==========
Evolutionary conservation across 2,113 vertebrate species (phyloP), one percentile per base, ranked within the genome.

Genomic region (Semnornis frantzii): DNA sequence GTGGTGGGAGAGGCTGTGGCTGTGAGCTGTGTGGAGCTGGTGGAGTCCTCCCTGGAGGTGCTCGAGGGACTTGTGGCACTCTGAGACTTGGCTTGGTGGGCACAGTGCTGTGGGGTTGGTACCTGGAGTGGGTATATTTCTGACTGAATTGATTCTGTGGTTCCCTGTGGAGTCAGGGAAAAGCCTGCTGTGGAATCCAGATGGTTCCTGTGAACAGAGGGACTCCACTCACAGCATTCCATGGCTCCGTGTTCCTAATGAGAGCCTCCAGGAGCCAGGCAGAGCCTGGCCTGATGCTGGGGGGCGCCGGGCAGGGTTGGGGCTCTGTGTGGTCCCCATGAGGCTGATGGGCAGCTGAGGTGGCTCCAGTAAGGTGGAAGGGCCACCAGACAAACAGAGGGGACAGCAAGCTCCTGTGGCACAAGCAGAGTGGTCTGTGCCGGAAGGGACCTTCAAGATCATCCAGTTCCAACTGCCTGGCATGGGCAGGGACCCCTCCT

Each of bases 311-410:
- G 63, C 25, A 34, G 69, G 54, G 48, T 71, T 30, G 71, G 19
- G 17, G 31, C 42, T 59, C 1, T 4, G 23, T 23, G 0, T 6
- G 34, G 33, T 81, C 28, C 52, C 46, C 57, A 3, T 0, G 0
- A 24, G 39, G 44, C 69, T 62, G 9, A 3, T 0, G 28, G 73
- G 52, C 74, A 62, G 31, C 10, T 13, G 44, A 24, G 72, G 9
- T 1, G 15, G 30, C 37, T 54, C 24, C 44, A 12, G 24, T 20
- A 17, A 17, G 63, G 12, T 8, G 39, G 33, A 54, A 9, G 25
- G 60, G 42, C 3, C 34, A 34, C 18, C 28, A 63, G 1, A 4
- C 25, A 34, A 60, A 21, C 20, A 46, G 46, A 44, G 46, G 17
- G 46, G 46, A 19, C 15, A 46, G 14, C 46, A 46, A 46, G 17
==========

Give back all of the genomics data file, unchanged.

Evolutionary conservation across 2,113 vertebrate species (phyloP), one percentile per base, ranked within the genome.

Genomic region (Semnornis frantzii): DNA sequence GTGGTGGGAGAGGCTGTGGCTGTGAGCTGTGTGGAGCTGGTGGAGTCCTCCCTGGAGGTGCTCGAGGGACTTGTGGCACTCTGAGACTTGGCTTGGTGGGCACAGTGCTGTGGGGTTGGTACCTGGAGTGGGTATATTTCTGACTGAATTGATTCTGTGGTTCCCTGTGGAGTCAGGGAAAAGCCTGCTGTGGAATCCAGATGGTTCCTGTGAACAGAGGGACTCCACTCACAGCATTCCATGGCTCCGTGTTCCTAATGAGAGCCTCCAGGAGCCAGGCAGAGCCTGGCCTGATGCTGGGGGGCGCCGGGCAGGGTTGGGGCTCTGTGTGGTCCCCATGAGGCTGATGGGCAGCTGAGGTGGCTCCAGTAAGGTGGAAGGGCCACCAGACAAACAGAGGGGACAGCAAGCTCCTGTGGCACAAGCAGAGTGGTCTGTGCCGGAAGGGACCTTCAAGATCATCCAGTTCCAACTGCCTGGCATGGGCAGGGACCCCTCCT

Each of bases 311-410:
- G 63, C 25, A 34, G 69, G 54, G 48, T 71, T 30, G 71, G 19
- G 17, G 31, C 42, T 59, C 1, T 4, G 23, T 23, G 0, T 6
- G 34, G 33, T 81, C 28, C 52, C 46, C 57, A 3, T 0, G 0
- A 24, G 39, G 44, C 69, T 62, G 9, A 3, T 0, G 28, G 73
- G 52, C 74, A 62, G 31, C 10, T 13, G 44, A 24, G 72, G 9
- T 1, G 15, G 30, C 37, T 54, C 24, C 44, A 12, G 24, T 20
- A 17, A 17, G 63, G 12, T 8, G 39, G 33, A 54, A 9, G 25
- G 60, G 42, C 3, C 34, A 34, C 18, C 28, A 63, G 1, A 4
- C 25, A 34, A 60, A 21, C 20, A 46, G 46, A 44, G 46, G 17
- G 46, G 46, A 19, C 15, A 46, G 14, C 46, A 46, A 46, G 17